Psyche Gamma-Ray Instrument Hums to Life, Marking Next Generation for Space Exploration

Set 6.5 feet (2 meters) away from NASA’s Psyche spacecraft on the tip of a boom, the mission’s gamma-ray spectrometer (GRS) hummed to life on Nov. 6 for the first time since launch in mid-October. The GRS is one half of the Gamma-Ray and Neutron Spectrometer (GRNS) instrument on the Psyche mission. A subset of the GRS instrument team, consisting of John Goldsten, Patrick Peplowski, Morgan Burks and David Lawrence, watched in awe at NASA’s Jet Propulsion Laboratory (JPL) mission operations center in California as “beautiful data” poured down every five seconds from the spacecraft.

The data was collected as part of a highly orchestrated set of activities that have been carefully planned and rehearsed over the past three years. “Our commissioning activities succeeded beyond our expectations, and this success lays the groundwork for future operations during cruise and at asteroid Psyche,” said Peplowski, the Psyche GRNS instrument scientist from the Johns Hopkins Applied Physics Laboratory (APL) in Laurel, Maryland. Peplowski led the development of the GRS commissioning activities, in close collaboration with the Psyche science operations team at JPL.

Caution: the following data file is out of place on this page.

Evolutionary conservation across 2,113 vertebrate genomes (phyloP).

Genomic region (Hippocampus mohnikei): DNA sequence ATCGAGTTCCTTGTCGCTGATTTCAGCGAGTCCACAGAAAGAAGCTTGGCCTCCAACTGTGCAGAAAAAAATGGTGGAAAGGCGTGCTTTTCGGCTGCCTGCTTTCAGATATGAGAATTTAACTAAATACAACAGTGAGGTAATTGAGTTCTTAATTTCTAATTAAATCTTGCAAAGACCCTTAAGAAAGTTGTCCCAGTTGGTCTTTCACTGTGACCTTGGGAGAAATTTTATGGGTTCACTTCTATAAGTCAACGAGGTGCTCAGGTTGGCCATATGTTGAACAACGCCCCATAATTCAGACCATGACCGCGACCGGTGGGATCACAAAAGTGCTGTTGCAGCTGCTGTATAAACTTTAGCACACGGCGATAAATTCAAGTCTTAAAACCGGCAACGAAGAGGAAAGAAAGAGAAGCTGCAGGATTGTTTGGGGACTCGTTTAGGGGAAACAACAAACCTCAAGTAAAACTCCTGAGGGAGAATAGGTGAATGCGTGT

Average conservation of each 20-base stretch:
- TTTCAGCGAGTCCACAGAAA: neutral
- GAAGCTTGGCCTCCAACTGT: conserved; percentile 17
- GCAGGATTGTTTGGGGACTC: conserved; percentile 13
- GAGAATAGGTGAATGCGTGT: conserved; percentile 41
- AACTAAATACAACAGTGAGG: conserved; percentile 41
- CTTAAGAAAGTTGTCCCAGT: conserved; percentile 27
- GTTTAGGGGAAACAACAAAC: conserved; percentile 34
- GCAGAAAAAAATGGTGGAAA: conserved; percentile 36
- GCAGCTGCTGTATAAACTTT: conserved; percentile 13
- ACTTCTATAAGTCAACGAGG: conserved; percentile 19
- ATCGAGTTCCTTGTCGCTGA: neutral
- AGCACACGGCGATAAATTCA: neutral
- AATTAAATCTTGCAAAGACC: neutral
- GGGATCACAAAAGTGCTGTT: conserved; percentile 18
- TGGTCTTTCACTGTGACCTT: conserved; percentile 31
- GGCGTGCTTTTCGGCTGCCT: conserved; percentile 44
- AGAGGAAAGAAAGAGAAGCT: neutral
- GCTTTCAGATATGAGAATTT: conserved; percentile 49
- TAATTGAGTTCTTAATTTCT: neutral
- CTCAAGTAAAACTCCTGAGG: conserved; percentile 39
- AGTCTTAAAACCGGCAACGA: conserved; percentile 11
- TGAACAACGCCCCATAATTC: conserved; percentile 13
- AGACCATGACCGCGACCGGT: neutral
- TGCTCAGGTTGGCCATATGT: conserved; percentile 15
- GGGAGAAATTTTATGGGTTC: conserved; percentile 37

To the untrained eye, the collection of squiggly lines means virtually nothing, but to the multi-institutional team of physicists who spent nine years developing the instrument, those lines are a herald of exciting things to come — for both Psyche and future NASA missions.

“[The data] are showing us that we have a really high-performance instrument, and will allow us to refine calculations about how sensitive we’ll be when we get to Psyche,” said Lawrence, the Psyche GRS investigation lead, from APL.